company, BAC." (Doc. 71, at 3.) In this "Response" section, plaintiff fails to address, dispute or controvert any other fact recited in the nine pages of undisputed facts proffered by defendants. (See doc. 65, at 2-10.) He does not cite to a single exhibit. Where, as here, a nonmovant fails properly to address another party's assertions of fact, the District Court may "consider the fact undisputed for purposes of the motion." Rule 56(e)(2), Fed.R.Civ.P. This Court does so, with respect to all properly supported facts presented by defendants as to which plaintiff has shirked his burden under Rule 56(c). The record reflects that the Mortensens are embroiled in litigation in multiple states against lenders as to loan modification and other issues concerning several of their other rental properties. (Mrs. Mortensen Dep., at 18, 24-25, 28, 31, 41; Mortensen Dep., at 182.)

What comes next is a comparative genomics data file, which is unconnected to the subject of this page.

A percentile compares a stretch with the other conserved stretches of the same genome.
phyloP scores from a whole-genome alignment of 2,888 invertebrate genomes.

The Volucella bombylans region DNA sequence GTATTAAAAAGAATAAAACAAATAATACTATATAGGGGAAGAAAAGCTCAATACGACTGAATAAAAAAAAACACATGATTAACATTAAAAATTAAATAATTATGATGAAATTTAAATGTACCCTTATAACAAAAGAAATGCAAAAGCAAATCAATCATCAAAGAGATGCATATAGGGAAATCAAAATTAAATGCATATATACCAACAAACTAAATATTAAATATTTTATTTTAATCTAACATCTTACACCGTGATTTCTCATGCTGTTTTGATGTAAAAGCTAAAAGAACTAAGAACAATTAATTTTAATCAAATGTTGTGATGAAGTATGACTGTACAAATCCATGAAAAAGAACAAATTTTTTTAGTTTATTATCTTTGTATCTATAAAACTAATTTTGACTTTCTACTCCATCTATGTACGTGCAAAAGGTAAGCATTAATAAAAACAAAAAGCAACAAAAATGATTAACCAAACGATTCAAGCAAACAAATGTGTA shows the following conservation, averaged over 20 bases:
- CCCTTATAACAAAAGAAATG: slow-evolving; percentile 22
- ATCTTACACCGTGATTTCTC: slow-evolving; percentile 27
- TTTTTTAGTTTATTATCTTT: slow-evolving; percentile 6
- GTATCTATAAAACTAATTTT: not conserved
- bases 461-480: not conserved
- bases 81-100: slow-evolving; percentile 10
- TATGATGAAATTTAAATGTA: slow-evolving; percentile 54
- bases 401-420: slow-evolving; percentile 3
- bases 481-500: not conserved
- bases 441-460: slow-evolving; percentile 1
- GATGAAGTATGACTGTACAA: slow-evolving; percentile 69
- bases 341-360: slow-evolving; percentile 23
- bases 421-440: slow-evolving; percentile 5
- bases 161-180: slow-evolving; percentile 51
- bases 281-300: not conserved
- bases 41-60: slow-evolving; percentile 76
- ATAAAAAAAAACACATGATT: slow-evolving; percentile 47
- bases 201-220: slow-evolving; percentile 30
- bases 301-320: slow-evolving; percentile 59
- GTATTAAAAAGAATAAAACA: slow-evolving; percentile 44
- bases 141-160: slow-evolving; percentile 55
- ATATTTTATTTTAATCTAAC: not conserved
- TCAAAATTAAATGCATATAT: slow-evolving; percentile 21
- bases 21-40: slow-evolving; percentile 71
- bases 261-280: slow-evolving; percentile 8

Contemporaneously, Mortensen granted a mortgage interest in the property to defendant Mortgage Electronic Registration Systems, Inc. ("MERS"), as nominee for Countrywide. (Id., ¶ 3(b).) The Mortgage expressly stated that "MERS is the mortgagee under this Security Instrument" and that MERS was "acting solely as nominee for [Countrywide] and [Countrywide]'s successors and assigns." (Id., Exh. B, at 1.) Both Countrywide and MERS later transferred their respective interests. As to the note, Countrywide transferred its interest to non-party Federal Home Loan Mortgage Corporation ("Freddie Mac") in January 2007. (Id., ¶ 3(c) & Exh. C.) Defendant Countrywide Home Loans Servicing, LP ("Countrywide Servicing") serviced the loan on behalf of the lender both before and after the loan was transferred to Freddie Mac. (Id., ¶ 3(d)-(e).) In early 2009, Countrywide Servicing underwent a name change, pursuant to which it became known as defendant BAC Servicing. (Id.)9 The net result of all of the above is that BAC Servicing is the present holder of the note, and possesses the original note at this time. (Id., ¶ 3(f).) As to the mortgage, MERS In response to defendants' record evidence of this name change, plaintiff's brief offers a blanket denial, saying that "Defendant have [sic] not produced documentation showing that Countrywide Home Loans Servicing L.P. is BAC Servicing." (Doc. 71, at 3.) Apparently, plaintiff's position is that defendants should be required to prove that BAC Servicing is Countrywide Servicing's successor using different evidence than a witness's declaration made from personal knowledge. That's not how summary judgment works under the Federal Rules of Civil Procedure. A nonmovant does not get to dictate the particular form of admissible record evidence the movant may utilize to establish undisputed facts. Gershon's Declaration is competent record evidence that Countrywide Servicing became BAC Servicing. If plaintiff wishes to show a disputed fact question concerning the lineage of BAC Servicing vis a vis Countrywide Servicing, he must present evidence to the contrary or show that movant's proffered evidence is insufficient in some way to demonstrate the point for which it is cited. See Rule 56(c)(1), Fed.R.Civ.P. Plaintiff has done neither. Instead, counsel seeks to superimpose his own preferences to pick and choose the type of evidence that defendants must use to make their case. Plaintiff's counsel insists that defendants "do have to" do this because he "wants written verification" of the admissible summary judgment evidence they have already submitted. (Doc. 71, at 5.) Such demands are irreconcilable with fundamental summary judgment principles. In any event, defendants' reply brief neutralizes plaintiff's entire line of argument by appending a copy of the actual Certificate of Amendment to the Certificate of Limited Partnership, on file with the Texas Secretary of State's Office, showing that on April 21, 2009, Countrywide Servicing's certificate of limited partnership was amended to read that "The name of the limited partnership is BAC Home Loans Servicing, LP." (Doc. 74, Exh. 10.) This evidence lays to rest once and for all plaintiff's frivolous contention (devoid of any evidentiary support) that Countrywide Servicing and BAC Servicing are not, in fact, one and the same entity.